“The Hate U Give” by Angie Thomas

                                                    32075671

 When you’re not  American you probably learn a lot about Americans from news, movies and books. It’s not like an European kid can understand what is like to to live in a racist American society. Europeans have a racist system of their own.

This is also how you learn about black kids being murdered. You get that information from white people who run the media. And you don’t really understand anything.

Now this book is another story. It’s a story about a black girl, written by a black woman, and it talks about violence against black people.

Starr is sixteen years old. We see things from her POV which is clever cause that implies trusting her completely to tell the events as they’ve happened. The whole story then becomes a report of events in an everyday life of a teenage girl but also her recollection of the event that changed her life.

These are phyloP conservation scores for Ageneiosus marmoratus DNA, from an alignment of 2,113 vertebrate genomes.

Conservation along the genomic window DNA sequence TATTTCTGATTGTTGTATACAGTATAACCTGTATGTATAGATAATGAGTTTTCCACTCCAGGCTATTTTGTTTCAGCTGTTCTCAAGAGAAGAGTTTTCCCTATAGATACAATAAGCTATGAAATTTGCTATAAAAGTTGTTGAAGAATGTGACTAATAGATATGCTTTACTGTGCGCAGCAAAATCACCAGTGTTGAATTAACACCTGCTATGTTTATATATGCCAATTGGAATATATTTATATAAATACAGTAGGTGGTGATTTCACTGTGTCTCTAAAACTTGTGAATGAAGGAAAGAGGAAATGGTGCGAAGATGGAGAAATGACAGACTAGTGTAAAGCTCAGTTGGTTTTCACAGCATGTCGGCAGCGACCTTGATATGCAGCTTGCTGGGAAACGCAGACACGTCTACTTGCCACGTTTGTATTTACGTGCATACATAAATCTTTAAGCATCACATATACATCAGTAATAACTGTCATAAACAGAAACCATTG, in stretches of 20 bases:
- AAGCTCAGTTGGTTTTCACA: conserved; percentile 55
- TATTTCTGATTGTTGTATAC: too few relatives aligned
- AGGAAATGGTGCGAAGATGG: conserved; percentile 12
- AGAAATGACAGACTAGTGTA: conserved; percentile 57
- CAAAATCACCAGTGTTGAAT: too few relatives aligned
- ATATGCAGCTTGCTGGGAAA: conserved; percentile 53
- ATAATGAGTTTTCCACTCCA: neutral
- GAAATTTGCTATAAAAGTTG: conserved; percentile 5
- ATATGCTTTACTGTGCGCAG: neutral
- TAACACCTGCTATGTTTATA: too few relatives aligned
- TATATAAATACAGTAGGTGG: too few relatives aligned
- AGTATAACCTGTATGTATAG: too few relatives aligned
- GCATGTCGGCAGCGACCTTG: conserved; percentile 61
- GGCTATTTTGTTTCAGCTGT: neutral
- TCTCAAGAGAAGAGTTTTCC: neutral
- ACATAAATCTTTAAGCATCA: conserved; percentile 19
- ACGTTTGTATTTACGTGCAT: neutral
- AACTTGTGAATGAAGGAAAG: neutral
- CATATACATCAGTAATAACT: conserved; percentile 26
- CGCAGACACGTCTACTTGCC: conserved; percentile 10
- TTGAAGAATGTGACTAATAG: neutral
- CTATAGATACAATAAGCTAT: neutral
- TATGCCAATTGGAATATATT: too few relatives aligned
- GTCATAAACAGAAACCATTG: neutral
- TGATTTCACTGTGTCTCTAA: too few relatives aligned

One night Starr witnesses a murder of her childhood friend, an event that would terrify anyone, especially because Starr has already been trough a similar event when she was a child. Since Starr is the only witness of a murder, her whole life becomes important to the judge, in this case the judge is every reader too. We are invited to judge by listening to what this girl has to say about herself, her friends and family. This is how something that looks like pointless teenage chitchat in the beginning becomes incredibly important.

The writer makes a smart decision of making Starr come from a neighborhood where violence is an everyday thing, from a family that’s related to criminal life. Who do you choose to trust? How important is for you, when an unarmed boy is killed by an older armed man, that the boy had a criminal past?

A pattern is a reliable sample of traits and acts of a person or group. What do you do when you notice a pattern in behavior of people around you? When people who are supposed to protect you fail you more than once? Do you stay quiet? These are the question this book tries to answer.

We all have something to learn from Starr.

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